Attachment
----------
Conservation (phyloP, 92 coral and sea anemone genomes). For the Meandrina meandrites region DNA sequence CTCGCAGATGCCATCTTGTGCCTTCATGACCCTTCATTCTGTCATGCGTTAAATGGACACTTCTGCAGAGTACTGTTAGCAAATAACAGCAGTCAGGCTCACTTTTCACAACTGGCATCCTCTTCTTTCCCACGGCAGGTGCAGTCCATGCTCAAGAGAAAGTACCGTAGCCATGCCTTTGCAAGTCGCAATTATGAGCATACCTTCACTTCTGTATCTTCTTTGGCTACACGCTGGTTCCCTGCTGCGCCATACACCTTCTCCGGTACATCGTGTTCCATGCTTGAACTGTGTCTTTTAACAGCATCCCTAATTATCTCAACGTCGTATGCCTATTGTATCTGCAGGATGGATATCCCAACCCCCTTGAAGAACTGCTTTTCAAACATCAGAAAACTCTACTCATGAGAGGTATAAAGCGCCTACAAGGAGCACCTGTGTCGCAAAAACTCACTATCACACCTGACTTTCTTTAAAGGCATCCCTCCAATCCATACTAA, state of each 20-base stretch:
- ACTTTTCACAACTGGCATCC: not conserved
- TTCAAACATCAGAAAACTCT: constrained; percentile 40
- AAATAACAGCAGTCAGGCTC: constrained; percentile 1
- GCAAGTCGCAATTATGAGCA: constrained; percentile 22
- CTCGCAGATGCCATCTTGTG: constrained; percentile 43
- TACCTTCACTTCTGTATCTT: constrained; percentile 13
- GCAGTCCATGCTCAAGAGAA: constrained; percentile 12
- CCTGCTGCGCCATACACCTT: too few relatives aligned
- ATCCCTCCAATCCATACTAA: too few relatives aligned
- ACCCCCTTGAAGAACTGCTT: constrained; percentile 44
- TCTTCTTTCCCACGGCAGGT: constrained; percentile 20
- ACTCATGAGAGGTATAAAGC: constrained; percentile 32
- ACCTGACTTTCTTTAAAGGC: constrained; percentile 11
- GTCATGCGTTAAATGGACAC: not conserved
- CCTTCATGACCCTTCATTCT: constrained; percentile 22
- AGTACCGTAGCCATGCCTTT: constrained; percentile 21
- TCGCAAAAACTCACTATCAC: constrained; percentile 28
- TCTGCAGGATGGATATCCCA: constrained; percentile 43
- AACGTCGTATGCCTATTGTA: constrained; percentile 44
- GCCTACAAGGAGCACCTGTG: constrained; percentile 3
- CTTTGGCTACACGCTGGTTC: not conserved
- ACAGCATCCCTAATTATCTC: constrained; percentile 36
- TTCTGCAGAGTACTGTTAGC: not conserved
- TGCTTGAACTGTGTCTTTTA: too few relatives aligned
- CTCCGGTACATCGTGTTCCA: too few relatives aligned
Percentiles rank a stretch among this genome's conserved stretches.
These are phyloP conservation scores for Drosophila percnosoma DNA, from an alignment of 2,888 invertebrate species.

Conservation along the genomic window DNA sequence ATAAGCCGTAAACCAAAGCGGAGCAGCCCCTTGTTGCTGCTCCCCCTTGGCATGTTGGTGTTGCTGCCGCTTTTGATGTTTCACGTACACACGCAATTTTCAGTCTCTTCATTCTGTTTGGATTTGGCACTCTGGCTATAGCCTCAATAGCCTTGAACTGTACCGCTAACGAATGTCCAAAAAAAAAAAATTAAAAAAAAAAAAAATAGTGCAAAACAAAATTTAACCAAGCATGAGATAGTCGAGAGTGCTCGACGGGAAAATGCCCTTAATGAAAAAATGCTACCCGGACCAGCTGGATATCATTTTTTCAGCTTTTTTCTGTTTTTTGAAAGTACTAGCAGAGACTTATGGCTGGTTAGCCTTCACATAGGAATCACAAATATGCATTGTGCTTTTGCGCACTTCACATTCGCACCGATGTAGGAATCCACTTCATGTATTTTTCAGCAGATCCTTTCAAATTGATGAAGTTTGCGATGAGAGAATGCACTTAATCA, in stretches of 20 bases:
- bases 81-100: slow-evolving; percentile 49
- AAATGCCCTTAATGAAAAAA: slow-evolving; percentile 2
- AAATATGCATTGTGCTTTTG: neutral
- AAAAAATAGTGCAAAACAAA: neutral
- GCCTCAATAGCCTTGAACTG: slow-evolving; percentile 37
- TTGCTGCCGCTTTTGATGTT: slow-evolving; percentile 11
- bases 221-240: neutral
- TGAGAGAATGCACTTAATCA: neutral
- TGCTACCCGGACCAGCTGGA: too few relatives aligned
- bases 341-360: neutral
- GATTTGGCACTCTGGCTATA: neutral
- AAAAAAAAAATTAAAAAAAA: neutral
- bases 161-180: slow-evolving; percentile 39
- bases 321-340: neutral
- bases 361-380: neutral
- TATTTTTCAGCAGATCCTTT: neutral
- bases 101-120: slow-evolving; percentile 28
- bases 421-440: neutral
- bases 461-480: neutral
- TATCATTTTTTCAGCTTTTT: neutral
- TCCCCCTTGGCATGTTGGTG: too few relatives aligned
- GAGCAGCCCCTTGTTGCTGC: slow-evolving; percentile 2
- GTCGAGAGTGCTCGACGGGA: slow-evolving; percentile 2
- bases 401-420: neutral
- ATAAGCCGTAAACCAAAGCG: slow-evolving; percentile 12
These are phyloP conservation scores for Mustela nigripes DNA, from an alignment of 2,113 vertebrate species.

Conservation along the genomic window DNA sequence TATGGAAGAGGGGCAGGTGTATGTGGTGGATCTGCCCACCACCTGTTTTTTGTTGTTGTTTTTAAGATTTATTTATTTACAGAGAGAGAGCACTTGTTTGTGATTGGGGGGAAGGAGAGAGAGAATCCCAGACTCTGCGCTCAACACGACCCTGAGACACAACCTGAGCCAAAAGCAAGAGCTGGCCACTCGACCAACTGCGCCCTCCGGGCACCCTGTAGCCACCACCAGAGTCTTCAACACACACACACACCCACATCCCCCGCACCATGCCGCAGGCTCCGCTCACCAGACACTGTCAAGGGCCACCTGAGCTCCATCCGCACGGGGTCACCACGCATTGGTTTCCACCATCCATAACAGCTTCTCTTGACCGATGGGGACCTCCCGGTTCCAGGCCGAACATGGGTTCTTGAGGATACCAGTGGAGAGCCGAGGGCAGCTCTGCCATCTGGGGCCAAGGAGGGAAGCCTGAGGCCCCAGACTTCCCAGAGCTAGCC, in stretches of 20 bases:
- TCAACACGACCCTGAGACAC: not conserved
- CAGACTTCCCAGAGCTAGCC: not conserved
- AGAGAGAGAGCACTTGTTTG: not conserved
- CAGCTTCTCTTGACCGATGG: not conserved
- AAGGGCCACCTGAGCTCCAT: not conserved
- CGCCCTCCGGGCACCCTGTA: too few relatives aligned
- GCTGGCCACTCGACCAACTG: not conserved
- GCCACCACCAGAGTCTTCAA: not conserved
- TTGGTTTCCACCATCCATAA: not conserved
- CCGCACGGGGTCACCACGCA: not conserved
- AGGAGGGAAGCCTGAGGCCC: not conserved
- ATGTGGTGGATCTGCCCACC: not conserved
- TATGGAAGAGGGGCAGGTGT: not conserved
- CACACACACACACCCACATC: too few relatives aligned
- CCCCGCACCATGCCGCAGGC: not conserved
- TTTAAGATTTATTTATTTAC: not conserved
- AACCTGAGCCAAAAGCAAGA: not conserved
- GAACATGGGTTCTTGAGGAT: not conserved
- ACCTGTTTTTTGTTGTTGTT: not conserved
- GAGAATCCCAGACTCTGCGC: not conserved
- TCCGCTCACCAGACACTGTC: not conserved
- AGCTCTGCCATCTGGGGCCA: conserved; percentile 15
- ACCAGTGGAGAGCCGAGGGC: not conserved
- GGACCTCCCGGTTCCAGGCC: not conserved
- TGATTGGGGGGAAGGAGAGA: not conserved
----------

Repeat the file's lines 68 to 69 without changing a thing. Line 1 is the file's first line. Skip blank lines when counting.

- ATGTGGTGGATCTGCCCACC: not conserved
- TATGGAAGAGGGGCAGGTGT: not conserved